High-tech help for steel makers - East Valley Tribune: Business

High-tech help for steel makers

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Posted: Tuesday, July 5, 2005 4:49 am | Updated: 8:28 am, Fri Oct 7, 2011.

MONROEVILLE, Pa. - There are no belching smokestacks here. No monstrous mills churning out tons of steel. But in the labs on a sprawling, tree-lined, college-like site in this Pittsburgh suburb, steel work is most definitely being done.

About 130 people, mostly scientists and engineers, don hard hats and light blue lab coats and go to work in the U.S. Steel Corp. laboratories. They simulate production in a test mill to try out new ways of steel making and link computers to high-powered microscopes to improve product quality.

Like researchers at other steel companies, the employees inside the U.S. Steel Research and Technology Center are toiling in a new age — perfecting generations-old techniques and developing new technology to make steel better, cheaper and faster. With growing global competition, innovation is required to stay in business.

‘‘Participating in a global economy magnifies the technical challenges,’’ said Joseph Defilippi, division manager for product technology and head of the research center.

The researchers at Defilippi’s labs have developed more than 50 new kinds of steel used in automaking. Other companies have developed fingerprint resistant stainless steel and anti-corrosion steel used in hip and knee replacements.

Inside mills, computerization has streamlined produc- tion, and jobs now often require technical skills such as computer programming, software code writing and advanced math.

Don Whipkey, a steelworker for 27 years, said there is a lot less hard labor.

Whipkey, an operating technician at Mittal Steel USA Cleveland, has been working at the production heart of a traditional mill for most of his career, usually near a ladle and furnace where molten iron ore becomes steel slabs.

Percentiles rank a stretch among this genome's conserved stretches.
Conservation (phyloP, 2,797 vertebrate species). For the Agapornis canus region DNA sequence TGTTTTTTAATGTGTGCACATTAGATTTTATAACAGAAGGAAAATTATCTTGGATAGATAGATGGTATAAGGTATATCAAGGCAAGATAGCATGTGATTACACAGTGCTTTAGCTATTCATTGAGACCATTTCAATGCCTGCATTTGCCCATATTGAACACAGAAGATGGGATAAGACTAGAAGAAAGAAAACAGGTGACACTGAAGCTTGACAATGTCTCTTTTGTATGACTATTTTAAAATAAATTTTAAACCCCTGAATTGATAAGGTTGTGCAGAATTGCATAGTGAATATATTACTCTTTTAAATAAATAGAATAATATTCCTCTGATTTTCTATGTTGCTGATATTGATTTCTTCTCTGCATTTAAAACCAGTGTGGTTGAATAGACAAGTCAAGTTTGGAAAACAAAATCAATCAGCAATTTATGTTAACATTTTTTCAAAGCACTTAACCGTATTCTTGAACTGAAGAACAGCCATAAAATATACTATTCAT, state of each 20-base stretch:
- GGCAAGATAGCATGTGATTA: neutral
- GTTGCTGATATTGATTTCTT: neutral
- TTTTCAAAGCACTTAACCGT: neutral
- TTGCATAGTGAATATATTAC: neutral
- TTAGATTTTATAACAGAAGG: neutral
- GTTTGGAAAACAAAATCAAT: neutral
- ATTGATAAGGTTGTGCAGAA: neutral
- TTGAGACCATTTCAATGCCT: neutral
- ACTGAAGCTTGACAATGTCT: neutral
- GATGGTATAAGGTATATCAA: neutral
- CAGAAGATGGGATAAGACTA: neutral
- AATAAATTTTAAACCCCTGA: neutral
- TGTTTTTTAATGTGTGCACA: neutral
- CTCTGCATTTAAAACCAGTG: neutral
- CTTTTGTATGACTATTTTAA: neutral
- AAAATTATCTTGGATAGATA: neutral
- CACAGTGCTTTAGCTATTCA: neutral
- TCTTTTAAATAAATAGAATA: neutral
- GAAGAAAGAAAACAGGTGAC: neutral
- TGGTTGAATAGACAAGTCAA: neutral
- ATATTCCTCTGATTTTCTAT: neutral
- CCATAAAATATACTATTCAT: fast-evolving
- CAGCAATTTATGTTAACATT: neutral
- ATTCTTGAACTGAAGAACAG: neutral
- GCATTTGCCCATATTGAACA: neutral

Computers now calculate the heat in the casting process and how much molten iron and scrap to mix at any given time.

‘‘In the old days, it used to be done by hand or by guess,’’ Whipkey said. ‘‘Now when these computers go down, shoot, we’re down. A lot of the older fellas who could make steel by looking at it are gone.’’

The scene is repeated at steel mills around the world, particularly in countries where the industry is more developed, such as the United States and in Europe.

The perception that the steel industry is antiquated is not in tune with reality, said Ron Ashburn, executive director of the Warrendale, Pa.-based Association for Iron and Steel Technology.

‘‘It’s by no means akin to what our grandfathers, or even our fathers would have been exposed to in a mill environment,’’ he said.

But considering overall advances in technology, basic steel production has not changed that dramatically, said Richard Fruehan, director of the Center for Iron and Steelmaking Research in Pittsburgh at Carnegie Mellon University.

‘‘There have been a lot of improvements,’’ he said, ‘‘but they are more evolutionary than revolutionary.’’

Fruehan said the global consolidation of companies could help speed up that change.